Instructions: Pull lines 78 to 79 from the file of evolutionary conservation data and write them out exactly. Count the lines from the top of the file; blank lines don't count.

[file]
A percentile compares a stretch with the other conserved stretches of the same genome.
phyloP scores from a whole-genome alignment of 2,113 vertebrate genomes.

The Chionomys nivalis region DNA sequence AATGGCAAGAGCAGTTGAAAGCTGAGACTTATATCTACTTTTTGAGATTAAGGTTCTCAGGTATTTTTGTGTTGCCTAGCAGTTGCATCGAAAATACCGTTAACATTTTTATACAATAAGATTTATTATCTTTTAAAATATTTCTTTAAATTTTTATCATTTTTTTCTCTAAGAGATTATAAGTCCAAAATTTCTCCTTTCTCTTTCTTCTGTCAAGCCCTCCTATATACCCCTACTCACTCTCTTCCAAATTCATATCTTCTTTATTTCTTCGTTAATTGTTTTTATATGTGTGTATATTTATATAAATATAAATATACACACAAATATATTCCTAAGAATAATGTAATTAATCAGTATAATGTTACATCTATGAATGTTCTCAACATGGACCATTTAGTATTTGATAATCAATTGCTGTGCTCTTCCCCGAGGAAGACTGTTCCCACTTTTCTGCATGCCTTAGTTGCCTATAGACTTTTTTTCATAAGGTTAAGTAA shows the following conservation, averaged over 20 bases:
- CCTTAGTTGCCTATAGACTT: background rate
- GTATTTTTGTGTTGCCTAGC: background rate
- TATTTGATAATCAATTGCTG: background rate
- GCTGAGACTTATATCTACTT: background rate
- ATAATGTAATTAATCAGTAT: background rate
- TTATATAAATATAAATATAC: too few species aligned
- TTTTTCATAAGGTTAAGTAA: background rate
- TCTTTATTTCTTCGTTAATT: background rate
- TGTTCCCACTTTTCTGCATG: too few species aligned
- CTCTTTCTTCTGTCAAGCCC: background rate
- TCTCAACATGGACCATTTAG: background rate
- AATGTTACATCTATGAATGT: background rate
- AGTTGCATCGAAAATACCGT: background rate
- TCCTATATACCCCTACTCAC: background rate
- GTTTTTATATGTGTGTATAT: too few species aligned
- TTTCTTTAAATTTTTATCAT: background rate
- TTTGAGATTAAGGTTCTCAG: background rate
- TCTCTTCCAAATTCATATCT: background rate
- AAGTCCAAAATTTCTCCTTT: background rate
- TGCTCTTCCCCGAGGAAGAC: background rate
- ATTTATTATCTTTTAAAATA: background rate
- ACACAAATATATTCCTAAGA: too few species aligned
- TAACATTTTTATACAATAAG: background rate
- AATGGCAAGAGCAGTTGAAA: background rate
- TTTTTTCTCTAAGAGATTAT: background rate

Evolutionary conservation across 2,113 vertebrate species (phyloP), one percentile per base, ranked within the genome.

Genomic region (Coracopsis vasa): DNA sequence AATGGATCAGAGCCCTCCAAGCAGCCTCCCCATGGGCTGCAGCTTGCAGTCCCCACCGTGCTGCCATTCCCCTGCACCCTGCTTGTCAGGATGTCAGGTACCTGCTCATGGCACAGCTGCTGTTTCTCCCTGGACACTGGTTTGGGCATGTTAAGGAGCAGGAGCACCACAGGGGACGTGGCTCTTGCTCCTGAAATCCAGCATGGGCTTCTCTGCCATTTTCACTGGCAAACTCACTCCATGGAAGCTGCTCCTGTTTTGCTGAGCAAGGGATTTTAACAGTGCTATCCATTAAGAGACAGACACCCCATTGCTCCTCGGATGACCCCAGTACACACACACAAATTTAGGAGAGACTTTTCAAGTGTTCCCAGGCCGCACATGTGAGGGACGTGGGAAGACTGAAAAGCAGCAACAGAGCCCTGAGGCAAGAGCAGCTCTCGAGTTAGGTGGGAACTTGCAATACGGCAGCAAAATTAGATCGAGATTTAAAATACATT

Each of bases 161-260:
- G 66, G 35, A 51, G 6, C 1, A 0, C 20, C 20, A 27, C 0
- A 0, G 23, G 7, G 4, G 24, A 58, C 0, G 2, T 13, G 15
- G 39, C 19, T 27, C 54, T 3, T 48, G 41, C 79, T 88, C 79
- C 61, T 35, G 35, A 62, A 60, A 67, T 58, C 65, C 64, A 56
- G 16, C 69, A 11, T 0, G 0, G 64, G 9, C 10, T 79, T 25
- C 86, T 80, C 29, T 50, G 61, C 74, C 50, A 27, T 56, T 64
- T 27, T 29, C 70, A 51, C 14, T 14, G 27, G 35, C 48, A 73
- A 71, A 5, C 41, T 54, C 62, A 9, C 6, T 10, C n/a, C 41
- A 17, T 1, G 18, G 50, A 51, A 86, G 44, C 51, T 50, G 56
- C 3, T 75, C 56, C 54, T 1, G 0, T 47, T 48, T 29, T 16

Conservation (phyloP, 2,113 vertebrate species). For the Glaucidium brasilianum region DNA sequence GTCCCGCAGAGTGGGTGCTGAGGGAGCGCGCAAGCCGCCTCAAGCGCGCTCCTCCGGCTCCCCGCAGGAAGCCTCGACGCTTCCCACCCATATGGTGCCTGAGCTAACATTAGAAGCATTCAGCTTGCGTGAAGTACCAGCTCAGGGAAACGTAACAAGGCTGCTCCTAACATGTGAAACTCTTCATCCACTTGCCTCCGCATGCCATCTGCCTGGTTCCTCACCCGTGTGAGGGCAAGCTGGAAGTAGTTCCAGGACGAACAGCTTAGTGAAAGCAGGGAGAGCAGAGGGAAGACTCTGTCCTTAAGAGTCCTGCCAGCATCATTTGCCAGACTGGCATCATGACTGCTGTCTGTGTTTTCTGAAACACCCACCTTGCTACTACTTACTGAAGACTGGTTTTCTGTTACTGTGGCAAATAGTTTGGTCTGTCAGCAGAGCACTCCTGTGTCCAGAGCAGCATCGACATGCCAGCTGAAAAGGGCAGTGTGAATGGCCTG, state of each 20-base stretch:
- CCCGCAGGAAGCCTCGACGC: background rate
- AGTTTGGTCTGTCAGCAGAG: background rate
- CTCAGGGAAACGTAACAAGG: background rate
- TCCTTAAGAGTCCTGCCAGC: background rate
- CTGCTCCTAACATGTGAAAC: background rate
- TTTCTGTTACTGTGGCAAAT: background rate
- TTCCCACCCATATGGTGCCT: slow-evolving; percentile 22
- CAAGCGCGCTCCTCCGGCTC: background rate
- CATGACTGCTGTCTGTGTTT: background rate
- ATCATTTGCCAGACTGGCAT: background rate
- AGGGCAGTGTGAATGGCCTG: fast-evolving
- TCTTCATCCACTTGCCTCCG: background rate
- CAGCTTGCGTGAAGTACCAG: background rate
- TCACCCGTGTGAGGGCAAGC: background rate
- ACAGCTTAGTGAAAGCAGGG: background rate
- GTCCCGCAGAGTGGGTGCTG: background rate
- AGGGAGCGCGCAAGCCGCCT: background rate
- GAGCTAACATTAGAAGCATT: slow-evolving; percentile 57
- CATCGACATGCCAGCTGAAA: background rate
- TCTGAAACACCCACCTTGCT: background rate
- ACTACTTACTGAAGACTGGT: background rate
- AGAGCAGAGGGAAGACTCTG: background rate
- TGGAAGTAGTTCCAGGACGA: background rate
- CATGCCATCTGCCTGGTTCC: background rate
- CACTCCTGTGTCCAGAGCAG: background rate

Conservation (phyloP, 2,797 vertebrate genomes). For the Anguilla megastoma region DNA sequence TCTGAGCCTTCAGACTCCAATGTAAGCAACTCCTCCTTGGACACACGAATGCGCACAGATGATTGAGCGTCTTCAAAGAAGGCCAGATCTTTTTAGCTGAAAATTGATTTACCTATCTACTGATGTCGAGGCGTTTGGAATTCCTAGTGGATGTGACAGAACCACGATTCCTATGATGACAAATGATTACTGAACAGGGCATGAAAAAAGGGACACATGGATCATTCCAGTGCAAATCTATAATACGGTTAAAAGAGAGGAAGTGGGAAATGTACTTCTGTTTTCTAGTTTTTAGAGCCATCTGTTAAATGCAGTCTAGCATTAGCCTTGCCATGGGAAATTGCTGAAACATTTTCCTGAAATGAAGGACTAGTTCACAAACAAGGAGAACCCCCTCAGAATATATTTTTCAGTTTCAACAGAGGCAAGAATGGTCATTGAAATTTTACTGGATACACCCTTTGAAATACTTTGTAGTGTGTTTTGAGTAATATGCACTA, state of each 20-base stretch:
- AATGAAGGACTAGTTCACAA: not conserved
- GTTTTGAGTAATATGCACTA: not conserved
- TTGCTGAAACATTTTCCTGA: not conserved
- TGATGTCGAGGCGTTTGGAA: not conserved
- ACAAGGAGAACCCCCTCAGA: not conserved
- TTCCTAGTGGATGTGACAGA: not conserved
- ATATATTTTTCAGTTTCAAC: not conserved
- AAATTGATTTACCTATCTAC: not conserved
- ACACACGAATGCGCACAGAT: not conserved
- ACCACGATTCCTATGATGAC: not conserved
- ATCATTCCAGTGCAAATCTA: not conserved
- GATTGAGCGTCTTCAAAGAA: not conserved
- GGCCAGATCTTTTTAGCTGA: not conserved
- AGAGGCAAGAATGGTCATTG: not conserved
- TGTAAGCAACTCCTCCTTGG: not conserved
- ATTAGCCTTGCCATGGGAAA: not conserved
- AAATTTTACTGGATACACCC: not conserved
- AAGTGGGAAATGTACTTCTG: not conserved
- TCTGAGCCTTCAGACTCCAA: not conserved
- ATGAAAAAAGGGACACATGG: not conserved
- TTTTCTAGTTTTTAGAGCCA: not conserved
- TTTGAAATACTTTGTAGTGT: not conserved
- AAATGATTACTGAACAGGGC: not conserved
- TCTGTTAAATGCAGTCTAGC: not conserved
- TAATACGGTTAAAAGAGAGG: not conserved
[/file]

- ACCACGATTCCTATGATGAC: not conserved
- ATCATTCCAGTGCAAATCTA: not conserved